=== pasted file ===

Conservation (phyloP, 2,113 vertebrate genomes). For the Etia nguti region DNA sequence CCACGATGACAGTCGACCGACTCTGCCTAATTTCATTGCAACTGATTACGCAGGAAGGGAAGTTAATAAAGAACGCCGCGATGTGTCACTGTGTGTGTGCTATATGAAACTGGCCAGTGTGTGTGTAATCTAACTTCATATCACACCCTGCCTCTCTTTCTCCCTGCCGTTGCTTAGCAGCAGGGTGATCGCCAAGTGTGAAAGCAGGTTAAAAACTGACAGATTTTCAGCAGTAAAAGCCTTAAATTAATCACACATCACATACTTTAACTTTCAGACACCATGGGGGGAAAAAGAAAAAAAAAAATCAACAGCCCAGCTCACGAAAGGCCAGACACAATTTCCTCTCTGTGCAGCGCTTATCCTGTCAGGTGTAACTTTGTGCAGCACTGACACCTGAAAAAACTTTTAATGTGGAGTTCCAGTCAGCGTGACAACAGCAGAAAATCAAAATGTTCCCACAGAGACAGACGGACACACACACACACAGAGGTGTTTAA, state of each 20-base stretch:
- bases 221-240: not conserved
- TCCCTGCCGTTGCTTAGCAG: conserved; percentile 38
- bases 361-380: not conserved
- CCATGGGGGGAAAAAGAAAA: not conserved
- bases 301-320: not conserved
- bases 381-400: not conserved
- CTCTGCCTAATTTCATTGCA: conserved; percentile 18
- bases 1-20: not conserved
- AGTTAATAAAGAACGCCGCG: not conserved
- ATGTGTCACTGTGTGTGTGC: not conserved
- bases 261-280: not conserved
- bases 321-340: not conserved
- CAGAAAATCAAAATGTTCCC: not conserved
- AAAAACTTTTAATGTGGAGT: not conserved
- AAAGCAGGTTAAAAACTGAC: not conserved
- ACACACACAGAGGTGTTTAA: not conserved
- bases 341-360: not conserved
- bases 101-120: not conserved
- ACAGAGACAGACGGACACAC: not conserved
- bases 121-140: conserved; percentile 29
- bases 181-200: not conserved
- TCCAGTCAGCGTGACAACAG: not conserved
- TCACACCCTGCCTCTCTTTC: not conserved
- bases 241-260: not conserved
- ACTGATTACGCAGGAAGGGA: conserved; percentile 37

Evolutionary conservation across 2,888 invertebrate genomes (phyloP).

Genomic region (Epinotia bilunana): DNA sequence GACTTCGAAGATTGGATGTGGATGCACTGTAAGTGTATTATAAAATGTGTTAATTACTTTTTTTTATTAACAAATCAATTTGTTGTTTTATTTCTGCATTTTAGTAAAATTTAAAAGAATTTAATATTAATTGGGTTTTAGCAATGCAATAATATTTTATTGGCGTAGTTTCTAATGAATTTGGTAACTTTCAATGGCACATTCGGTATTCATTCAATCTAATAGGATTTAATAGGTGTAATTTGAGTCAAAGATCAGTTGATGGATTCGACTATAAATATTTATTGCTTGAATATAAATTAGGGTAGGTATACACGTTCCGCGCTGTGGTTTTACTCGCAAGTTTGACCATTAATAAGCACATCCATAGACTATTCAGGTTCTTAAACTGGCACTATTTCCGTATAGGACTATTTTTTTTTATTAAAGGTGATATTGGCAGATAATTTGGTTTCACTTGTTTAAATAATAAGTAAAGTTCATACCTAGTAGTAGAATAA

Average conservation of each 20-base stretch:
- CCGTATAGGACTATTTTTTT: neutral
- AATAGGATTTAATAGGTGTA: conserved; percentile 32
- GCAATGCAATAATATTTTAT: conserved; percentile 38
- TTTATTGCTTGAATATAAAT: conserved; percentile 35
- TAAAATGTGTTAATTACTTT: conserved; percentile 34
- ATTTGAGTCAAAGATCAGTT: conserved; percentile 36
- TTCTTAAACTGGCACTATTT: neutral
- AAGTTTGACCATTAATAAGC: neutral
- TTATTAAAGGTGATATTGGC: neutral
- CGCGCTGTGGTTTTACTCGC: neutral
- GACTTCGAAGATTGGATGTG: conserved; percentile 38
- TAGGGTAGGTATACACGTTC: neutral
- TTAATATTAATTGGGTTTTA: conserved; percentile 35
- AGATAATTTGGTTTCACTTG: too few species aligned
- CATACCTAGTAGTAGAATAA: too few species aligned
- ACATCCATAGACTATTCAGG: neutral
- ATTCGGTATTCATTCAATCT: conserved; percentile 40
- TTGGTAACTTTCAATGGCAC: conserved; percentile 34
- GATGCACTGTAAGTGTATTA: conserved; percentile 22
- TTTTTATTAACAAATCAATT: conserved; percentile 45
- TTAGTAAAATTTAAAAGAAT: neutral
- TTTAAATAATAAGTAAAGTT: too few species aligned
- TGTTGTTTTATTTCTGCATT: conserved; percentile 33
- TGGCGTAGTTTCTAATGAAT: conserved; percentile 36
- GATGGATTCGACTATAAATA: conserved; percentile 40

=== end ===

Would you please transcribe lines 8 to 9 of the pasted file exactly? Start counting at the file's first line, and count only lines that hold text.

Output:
- CTCTGCCTAATTTCATTGCA: conserved; percentile 18
- bases 1-20: not conserved